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Which Came First???

Has Earth always had an atmosphere? Has it always been made of the same materials? What factors could have promoted changes in the gases that make up our "safety blanket" between Earth and the cold vacuum of outer space?

Scientists believe that the gases that made up our initial atmosphere came from volcanic eruptions early in the life of the planet. The atmosphere has changed vastly over time into one that is more hospitable for life to evolve and flourish.

Let's compare the components of Earth's early and current atmosphere. The gases are listed in the order of abundance - the higher on the list, the more of that gas there was. No percentages of the early atmosphere were given, since no one was around 4.4 billion years ago to measure them.

Earth's Early Atmosphere Earth's Current Atmosphere Percent Abundance
Carbon Dioxide (CO2) Nitrogen (N2)
Water Vapor (H20) Oxygen (O2)
Nitrogen (N2) Argon (Ar)

Methane (CH4)

Carbon Dioxide (CO2)
Ammonia (NH4) Neon (Ne)
Sulfur Dioxide (SO2) Helium (He)
Hydrochloric Acid (HCl) Methane (CH4)
  Ozone (O3)

There was no ozone in the early atmosphere that we know of. There is not that much ozone now. What had to happen in the early atmosphere to produce the ozone layer?

We have stated earlier that ozone is harmful to plants and lung tissue. How could life have evolved on the surface without the ozone layer? If plants make oxygen that formed ozone, how did the plants stay alive long enough to make the oxygen?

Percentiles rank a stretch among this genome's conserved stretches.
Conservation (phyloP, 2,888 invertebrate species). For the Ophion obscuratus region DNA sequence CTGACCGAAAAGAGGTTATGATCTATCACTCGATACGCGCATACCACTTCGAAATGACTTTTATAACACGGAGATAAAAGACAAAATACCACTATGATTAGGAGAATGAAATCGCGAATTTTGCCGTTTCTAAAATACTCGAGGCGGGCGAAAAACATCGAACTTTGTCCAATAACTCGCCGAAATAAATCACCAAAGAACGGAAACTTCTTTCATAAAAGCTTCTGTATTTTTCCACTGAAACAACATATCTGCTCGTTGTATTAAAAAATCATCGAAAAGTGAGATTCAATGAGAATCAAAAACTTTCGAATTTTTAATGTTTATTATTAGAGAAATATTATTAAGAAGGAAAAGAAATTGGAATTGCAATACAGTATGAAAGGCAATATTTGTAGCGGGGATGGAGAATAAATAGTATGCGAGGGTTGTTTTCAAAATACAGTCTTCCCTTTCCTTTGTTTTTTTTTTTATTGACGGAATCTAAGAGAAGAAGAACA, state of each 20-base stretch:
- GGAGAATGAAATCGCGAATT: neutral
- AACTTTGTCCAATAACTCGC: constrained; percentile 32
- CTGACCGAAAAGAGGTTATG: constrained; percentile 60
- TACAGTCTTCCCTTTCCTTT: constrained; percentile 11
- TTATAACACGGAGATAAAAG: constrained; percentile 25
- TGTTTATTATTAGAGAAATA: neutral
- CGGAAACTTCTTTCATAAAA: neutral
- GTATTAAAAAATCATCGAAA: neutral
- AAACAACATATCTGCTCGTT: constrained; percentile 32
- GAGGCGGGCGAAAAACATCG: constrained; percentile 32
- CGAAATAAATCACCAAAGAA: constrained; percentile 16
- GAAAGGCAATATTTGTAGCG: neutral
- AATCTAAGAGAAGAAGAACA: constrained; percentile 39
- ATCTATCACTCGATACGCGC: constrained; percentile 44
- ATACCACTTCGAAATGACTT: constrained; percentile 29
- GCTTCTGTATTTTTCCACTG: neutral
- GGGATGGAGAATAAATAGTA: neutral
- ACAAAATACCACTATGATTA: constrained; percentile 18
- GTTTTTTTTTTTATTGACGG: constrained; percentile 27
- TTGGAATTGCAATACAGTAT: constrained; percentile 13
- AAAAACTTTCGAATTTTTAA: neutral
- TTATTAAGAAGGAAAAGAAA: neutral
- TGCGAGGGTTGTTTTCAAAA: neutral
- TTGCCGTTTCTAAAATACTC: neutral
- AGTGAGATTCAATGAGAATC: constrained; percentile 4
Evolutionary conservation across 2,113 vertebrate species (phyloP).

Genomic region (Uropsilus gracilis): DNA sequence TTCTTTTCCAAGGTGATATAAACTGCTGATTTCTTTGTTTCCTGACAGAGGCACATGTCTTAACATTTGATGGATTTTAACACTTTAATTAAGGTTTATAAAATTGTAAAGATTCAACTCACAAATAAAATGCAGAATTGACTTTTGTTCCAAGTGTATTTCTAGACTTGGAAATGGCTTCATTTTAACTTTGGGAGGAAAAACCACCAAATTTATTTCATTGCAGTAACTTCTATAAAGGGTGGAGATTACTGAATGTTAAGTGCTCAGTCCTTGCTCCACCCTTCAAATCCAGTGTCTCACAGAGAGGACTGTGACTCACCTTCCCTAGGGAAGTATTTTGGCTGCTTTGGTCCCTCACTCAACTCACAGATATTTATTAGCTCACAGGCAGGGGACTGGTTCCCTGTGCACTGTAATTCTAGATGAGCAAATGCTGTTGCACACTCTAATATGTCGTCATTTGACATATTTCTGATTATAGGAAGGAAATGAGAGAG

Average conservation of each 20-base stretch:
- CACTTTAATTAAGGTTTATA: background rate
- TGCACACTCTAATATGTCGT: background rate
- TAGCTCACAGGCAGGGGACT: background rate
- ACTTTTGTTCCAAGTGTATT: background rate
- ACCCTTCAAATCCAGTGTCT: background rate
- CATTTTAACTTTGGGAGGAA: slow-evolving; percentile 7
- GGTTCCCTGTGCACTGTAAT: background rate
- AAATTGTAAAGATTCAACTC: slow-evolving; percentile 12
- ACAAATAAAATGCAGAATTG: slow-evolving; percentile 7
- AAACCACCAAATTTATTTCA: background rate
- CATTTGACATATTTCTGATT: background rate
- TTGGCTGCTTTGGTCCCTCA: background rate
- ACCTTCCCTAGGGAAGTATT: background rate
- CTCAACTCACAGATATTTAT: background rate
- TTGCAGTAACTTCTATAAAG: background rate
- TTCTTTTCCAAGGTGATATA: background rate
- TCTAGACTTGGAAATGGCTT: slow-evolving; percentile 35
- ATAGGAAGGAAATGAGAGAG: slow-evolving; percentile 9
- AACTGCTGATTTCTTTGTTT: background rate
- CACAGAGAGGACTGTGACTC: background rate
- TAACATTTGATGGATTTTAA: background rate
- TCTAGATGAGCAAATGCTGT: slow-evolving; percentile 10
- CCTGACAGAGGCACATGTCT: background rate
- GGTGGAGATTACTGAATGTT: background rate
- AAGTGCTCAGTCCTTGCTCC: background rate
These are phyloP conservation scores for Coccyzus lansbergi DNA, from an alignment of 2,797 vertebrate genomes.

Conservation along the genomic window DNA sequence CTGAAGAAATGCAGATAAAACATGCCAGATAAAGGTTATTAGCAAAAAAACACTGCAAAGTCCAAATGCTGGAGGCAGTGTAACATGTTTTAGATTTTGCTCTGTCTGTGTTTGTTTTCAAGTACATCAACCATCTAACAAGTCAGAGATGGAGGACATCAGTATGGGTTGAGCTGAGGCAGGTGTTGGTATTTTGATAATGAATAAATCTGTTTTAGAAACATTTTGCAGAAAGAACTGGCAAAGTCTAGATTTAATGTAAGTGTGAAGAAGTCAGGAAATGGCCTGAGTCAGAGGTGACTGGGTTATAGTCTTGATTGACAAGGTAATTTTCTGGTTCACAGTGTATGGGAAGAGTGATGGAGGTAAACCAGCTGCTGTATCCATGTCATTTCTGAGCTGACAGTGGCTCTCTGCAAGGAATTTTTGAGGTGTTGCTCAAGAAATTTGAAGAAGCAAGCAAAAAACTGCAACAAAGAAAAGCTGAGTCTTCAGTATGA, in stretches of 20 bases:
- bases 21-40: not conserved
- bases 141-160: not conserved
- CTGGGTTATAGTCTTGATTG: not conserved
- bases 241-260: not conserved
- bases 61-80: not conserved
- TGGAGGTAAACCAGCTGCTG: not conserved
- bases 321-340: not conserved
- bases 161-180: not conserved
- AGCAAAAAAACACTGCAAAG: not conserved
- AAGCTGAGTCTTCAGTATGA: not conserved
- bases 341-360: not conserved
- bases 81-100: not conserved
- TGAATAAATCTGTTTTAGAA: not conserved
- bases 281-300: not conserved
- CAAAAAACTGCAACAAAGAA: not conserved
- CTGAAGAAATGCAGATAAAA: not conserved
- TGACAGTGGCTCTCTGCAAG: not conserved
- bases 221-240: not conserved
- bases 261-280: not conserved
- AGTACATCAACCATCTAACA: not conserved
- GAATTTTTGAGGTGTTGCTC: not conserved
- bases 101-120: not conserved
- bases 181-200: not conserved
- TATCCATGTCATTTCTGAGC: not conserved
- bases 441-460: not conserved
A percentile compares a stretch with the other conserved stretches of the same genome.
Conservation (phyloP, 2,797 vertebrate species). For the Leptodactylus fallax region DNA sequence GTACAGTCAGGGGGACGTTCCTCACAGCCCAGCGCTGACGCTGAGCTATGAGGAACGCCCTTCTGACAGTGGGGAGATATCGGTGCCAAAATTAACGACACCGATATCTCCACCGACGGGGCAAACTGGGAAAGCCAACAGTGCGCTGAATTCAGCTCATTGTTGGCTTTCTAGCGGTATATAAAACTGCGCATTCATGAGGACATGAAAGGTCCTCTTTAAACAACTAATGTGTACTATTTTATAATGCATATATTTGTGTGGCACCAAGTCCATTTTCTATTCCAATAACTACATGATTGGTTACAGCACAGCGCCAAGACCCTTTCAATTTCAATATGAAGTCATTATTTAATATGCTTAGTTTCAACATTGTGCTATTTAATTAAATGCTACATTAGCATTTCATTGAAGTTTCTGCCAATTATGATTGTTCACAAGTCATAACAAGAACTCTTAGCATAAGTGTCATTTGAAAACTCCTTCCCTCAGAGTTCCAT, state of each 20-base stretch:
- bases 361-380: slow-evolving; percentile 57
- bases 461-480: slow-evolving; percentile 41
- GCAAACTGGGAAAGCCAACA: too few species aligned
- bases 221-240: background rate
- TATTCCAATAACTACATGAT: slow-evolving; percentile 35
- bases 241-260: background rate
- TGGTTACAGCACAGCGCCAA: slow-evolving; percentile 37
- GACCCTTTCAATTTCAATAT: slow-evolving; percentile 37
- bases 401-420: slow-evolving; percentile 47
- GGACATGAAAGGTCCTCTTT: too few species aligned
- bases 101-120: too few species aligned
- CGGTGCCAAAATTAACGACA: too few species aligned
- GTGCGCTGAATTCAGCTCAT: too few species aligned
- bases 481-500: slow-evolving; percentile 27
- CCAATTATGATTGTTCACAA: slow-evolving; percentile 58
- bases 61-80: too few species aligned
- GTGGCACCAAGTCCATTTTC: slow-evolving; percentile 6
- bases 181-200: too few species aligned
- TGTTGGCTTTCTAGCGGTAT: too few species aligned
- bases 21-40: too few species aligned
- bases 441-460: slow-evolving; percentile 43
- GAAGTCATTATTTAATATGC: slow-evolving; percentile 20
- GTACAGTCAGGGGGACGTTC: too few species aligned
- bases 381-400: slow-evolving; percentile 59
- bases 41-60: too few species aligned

Ozone is produced everyday when UV radiation from sunlight hits a molecule of oxygen (O2) and breaks it into two atoms of oxygen (O):

O2 (g) ------> 2 O (g)

One of the two atoms of oxygen (O) combine with a molecule of oxygen (O2) to get one molecule of ozone (O3):

O (g) + O2 (g) ------> O3(g)

If ozone is made from oxygen in the atmosphere, where did the oxygen come from in order to make the ozone???

2.5 million years ago, the first primitive life forms, blue-green bacteria, began producing oxygen through the process of photosynthesis. After a long time, oxygen began to accumulate in the atmosphere. After this accumulation occurred, and there was a supply of oxygen to work with, ozone began to be produced through the process above.

Once the ozone layer was formed, plants could survive on the land because of this protective layer. Once plants started to flourish on the land, our atmosphere began its long process of changing from mostly carbon dioxide and harmful gases to the atmosphere we know and love today.

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Updated October 24, 2008 by: Glen Westbroek

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